I look for you everywhere…

daddy's plant

Asphalt plant I built from the ground up, as project manager, with only a high school education, plus twenty years of hands on experience.

Dear Chicano,

What I wouldn’t give to hold you in my arms again, alone, without the cruelty of guards who don’t seem to understand that you are the father of my two boys, who look at me each day with your eyes – beautiful, big and brown, and whose hearts are bursting for you to come home.

What part of my soul would I not sell to wake up this morning and smell your skin as you roll over, brushing my nose as you pull me close.

How lovely and exotic you looked, your olive skin reddened by the summer sun, as you were tangled in our sheets from hours of love making the night before.

In all my life, and even with all of my lovers, there was never another who knew me inside and out, could make my body open and meld as yours did.

The vibrancy and energy you gave off drew many to you, men and women, because you saw the good in people, and worked along side your crew when the asphalt covered the trucks because a new operator was running the silo, or the truck driver forgot to close the bed door before receiving a load.

Many times you worked through breakfast, lunch and dinner, seventeen hour days, sometimes atop a 35 foot silo in a thunderstorm because it had to be fixed. You did whatever it took to do your job with the highest caliber of performance, because you took pride in your work, in YOUR plant.

With only a high school education, you were able to oversee the complete building of an asphalt plant, from the ground up.  How many men with degrees can do this?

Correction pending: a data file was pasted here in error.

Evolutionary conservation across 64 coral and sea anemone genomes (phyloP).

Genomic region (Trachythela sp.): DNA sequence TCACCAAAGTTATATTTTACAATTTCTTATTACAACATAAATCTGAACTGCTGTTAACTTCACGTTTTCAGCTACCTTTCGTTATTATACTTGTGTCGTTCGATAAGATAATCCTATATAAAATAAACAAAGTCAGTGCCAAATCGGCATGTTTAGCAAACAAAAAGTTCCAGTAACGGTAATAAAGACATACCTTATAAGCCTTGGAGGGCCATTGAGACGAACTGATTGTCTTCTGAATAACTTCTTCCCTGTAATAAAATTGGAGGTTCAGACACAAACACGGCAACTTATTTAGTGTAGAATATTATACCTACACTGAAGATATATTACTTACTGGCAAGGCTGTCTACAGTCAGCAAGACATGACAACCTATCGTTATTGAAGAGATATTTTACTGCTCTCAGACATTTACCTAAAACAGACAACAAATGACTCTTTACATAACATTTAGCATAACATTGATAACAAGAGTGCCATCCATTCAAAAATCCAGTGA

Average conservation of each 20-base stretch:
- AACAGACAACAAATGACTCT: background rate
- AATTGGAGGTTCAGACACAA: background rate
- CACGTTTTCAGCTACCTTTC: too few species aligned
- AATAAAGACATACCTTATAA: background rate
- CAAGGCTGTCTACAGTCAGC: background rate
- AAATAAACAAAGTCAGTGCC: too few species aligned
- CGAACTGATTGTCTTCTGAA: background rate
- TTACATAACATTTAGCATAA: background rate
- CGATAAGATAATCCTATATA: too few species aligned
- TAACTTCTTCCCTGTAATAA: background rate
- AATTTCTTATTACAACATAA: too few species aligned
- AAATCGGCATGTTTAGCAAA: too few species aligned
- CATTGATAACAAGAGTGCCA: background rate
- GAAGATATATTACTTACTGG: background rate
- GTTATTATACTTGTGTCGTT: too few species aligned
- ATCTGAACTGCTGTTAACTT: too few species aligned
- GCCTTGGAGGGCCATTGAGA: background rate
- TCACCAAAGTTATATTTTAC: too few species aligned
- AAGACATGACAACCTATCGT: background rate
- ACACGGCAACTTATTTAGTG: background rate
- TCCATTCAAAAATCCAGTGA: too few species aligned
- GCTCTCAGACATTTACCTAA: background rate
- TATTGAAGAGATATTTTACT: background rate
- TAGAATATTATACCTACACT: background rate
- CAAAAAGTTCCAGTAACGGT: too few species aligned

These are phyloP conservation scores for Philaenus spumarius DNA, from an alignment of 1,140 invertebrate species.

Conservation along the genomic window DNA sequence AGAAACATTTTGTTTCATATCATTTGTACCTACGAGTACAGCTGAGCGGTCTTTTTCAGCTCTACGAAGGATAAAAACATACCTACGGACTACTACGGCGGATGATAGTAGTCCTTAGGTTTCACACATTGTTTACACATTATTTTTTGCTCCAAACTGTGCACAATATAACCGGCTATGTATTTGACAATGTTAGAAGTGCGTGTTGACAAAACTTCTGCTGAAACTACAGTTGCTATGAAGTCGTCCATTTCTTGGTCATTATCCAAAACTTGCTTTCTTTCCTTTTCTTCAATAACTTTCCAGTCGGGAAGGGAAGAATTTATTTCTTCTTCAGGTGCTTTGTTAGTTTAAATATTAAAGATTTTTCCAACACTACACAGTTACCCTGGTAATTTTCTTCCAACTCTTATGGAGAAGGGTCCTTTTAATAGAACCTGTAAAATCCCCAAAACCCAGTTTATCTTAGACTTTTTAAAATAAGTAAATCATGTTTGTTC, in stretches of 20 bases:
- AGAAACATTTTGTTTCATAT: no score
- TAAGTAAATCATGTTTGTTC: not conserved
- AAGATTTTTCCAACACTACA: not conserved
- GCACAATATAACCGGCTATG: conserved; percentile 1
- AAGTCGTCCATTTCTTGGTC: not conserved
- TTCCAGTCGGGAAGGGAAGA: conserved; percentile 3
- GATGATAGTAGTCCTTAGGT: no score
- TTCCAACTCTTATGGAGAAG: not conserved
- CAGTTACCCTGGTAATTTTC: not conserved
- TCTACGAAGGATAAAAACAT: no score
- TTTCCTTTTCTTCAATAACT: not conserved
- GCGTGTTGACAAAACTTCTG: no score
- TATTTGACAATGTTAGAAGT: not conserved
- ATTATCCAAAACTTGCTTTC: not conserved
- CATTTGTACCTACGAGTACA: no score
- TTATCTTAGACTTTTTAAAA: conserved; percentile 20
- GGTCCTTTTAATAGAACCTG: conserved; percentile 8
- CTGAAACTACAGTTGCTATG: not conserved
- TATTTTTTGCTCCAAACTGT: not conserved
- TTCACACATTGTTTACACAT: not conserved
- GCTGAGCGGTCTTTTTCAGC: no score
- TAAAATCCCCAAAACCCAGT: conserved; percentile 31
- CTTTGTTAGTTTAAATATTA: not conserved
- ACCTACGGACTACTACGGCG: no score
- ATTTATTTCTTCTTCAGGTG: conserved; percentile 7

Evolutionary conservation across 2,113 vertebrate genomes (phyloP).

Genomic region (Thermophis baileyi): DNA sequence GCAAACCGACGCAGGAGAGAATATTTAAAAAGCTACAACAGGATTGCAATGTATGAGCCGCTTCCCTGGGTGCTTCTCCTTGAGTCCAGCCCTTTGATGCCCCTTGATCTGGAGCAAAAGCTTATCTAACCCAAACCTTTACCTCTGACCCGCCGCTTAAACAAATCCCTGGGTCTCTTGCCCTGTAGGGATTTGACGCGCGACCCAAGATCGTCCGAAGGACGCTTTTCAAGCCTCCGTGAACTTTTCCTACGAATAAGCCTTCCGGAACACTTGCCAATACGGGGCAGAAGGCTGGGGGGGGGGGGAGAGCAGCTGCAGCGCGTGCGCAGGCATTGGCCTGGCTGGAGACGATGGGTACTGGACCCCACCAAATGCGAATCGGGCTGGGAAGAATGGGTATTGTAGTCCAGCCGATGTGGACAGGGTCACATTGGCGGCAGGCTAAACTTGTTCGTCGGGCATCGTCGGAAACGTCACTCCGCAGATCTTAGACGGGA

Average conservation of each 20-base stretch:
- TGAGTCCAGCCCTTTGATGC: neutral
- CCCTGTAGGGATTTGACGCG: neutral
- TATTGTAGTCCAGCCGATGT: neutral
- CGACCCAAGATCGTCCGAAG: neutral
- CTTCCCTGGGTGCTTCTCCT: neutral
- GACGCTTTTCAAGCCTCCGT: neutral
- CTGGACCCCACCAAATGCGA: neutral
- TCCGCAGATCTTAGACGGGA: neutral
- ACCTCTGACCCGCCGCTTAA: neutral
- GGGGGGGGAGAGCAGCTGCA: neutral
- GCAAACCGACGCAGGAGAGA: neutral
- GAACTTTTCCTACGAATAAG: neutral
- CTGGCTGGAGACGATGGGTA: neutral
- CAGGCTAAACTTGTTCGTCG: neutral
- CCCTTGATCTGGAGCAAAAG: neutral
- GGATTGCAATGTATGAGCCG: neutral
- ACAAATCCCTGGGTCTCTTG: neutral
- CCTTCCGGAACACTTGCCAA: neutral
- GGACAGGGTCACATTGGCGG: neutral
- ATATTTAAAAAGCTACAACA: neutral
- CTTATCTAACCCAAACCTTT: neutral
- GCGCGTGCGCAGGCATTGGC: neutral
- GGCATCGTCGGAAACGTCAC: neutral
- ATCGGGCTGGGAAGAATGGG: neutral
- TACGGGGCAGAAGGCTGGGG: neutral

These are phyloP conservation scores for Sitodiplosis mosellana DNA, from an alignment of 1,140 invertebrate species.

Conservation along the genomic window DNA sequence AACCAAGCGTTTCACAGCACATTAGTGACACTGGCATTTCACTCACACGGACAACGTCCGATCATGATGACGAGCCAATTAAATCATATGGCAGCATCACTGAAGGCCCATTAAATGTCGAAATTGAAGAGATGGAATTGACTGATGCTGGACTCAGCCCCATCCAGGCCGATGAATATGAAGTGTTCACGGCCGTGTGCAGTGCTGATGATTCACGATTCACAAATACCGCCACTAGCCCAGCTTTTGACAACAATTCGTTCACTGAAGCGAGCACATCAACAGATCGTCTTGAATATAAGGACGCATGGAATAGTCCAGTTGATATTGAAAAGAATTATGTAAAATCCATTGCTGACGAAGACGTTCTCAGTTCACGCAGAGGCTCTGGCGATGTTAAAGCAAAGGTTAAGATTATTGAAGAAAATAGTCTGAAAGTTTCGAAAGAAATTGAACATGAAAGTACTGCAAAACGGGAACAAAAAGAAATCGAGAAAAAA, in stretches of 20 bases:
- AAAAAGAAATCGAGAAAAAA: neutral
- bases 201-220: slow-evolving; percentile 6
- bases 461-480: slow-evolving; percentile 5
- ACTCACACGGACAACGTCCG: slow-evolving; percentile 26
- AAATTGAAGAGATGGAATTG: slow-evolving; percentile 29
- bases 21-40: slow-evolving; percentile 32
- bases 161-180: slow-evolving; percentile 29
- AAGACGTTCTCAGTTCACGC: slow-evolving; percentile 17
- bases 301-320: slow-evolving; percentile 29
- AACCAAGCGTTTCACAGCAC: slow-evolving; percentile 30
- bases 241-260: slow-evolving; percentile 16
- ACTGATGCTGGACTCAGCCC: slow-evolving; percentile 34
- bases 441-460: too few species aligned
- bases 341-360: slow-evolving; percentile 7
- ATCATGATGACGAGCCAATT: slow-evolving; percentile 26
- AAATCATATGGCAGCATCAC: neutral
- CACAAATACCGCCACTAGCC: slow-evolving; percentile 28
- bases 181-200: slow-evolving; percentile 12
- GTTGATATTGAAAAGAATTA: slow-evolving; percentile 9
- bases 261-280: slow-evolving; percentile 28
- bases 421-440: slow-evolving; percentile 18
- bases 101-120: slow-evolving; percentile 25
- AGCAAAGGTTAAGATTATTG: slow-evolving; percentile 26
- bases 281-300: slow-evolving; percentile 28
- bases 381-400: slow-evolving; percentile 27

You knew every part of that plant, and could walk outside and listen to her hum and banging of the bins, chutes, and belts; could tell before it gave which component needed repair, even down to worn out ball bearings.

You did no less with every part of me.

I look for you everywhere – every white truck I see when driving, follow every trail of cigarette smoke, slow down at every road construction crew to breathe in the scent of hot tar, dust, and gravel that covered you like a mantle of dedication and work ethic when you were mine.

I’m afraid to cry at night because I do not want the boys to hear, the pain of grief searing my bowels. When I do, it scares them, the sadness is so profound.

So, even if I am forced to visit you behind a glass jar, like a speciman insect on display, in handcuffs, an innocent man, in America, America, do you hear me? I will drive my two hours, praying I don’t get caught speeding again, an urgency to be there, with you, for you, speaking out, a voice alone in a sea- this angry, discriminating, greedy system who walks on the back of the poor and unaware – praying for justice, praying for peace of mind, praying that one day, I will wake up and find your lovely bald head on my pillow once again.

I miss you.

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